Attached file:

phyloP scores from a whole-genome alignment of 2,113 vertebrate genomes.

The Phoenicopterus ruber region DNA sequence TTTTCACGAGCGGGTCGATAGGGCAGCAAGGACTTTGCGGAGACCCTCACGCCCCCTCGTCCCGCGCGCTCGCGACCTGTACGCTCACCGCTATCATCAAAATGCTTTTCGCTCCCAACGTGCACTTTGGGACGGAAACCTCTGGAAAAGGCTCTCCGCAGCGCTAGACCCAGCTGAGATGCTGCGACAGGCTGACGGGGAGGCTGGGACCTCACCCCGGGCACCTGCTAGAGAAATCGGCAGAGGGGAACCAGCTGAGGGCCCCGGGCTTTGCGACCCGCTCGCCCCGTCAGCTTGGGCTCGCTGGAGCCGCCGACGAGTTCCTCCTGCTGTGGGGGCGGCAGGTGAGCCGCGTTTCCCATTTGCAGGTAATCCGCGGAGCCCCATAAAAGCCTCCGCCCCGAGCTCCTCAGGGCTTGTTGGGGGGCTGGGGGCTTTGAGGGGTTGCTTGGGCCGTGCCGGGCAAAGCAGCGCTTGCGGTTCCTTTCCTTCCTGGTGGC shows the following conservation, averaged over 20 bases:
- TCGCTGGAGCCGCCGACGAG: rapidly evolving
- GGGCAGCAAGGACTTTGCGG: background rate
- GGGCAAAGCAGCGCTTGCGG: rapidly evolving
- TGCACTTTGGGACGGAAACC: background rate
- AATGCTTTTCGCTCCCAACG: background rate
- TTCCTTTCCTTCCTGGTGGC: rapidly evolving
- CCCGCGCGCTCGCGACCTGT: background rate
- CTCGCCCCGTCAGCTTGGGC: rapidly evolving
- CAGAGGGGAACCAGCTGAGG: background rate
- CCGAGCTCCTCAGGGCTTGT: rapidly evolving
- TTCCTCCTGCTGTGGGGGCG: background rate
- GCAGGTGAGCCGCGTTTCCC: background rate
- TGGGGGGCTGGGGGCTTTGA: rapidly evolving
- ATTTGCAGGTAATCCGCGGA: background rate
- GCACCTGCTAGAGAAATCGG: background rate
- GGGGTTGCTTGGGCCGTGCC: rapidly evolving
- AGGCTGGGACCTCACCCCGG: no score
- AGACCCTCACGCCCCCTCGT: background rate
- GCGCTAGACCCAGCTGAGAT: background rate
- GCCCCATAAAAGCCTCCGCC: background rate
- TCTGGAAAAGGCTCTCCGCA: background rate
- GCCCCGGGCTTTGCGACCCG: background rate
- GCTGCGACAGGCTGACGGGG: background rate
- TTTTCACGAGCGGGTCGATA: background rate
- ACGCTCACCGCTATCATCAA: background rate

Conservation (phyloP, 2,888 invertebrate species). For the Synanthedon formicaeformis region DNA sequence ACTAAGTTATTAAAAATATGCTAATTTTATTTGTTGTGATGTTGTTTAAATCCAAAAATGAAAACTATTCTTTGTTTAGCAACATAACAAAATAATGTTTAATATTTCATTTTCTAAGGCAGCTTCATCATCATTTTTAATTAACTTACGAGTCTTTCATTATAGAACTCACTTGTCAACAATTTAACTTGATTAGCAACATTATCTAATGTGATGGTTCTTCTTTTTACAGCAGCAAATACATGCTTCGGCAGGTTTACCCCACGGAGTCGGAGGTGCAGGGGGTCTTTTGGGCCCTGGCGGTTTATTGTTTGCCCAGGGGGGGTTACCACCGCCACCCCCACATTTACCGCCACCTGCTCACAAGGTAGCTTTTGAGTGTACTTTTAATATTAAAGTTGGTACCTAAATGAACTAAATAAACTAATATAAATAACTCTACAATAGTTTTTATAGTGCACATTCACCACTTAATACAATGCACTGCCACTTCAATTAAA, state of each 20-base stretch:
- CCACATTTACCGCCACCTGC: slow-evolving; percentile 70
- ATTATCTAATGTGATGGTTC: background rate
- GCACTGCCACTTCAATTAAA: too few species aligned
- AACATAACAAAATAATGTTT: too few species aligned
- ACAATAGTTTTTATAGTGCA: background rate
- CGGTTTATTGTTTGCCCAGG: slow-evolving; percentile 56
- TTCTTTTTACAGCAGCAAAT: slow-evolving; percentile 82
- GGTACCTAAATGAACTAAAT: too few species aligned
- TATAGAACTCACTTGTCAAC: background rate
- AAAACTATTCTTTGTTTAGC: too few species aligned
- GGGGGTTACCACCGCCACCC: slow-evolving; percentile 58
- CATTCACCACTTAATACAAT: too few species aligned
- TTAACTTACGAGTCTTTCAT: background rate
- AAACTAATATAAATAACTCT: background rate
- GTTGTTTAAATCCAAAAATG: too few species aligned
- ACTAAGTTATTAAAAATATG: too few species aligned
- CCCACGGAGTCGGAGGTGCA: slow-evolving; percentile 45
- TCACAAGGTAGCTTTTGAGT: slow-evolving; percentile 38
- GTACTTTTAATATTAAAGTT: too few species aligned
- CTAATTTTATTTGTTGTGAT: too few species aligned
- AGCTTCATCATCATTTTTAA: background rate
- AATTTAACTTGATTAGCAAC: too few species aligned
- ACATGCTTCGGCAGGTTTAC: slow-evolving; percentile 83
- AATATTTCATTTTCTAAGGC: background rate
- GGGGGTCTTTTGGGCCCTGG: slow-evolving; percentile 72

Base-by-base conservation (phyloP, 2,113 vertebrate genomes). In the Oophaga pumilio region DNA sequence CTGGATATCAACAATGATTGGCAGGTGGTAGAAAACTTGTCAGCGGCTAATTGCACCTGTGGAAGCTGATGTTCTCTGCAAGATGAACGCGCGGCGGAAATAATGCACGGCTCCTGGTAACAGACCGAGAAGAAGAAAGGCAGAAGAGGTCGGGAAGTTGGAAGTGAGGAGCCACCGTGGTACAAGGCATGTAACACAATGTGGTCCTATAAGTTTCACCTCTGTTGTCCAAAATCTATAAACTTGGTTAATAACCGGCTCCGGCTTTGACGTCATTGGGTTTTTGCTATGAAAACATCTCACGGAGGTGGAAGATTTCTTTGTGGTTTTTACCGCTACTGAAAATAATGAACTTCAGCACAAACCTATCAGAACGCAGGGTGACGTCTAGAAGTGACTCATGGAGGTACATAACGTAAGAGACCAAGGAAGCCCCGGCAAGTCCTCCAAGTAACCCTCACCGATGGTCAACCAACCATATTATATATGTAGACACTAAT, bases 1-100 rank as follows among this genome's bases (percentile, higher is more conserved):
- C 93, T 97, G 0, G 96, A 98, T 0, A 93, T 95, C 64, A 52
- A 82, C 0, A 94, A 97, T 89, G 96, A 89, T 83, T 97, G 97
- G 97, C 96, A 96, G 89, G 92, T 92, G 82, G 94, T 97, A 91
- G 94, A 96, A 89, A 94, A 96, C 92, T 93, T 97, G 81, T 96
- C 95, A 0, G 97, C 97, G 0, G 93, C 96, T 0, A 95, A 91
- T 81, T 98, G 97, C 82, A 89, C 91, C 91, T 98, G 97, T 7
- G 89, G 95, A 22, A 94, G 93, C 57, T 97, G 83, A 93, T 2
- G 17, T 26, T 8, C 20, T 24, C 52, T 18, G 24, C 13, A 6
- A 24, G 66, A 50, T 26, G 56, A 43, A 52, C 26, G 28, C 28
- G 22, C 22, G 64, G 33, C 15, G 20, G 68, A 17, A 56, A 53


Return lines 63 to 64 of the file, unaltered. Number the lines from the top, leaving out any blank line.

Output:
- A 24, G 66, A 50, T 26, G 56, A 43, A 52, C 26, G 28, C 28
- G 22, C 22, G 64, G 33, C 15, G 20, G 68, A 17, A 56, A 53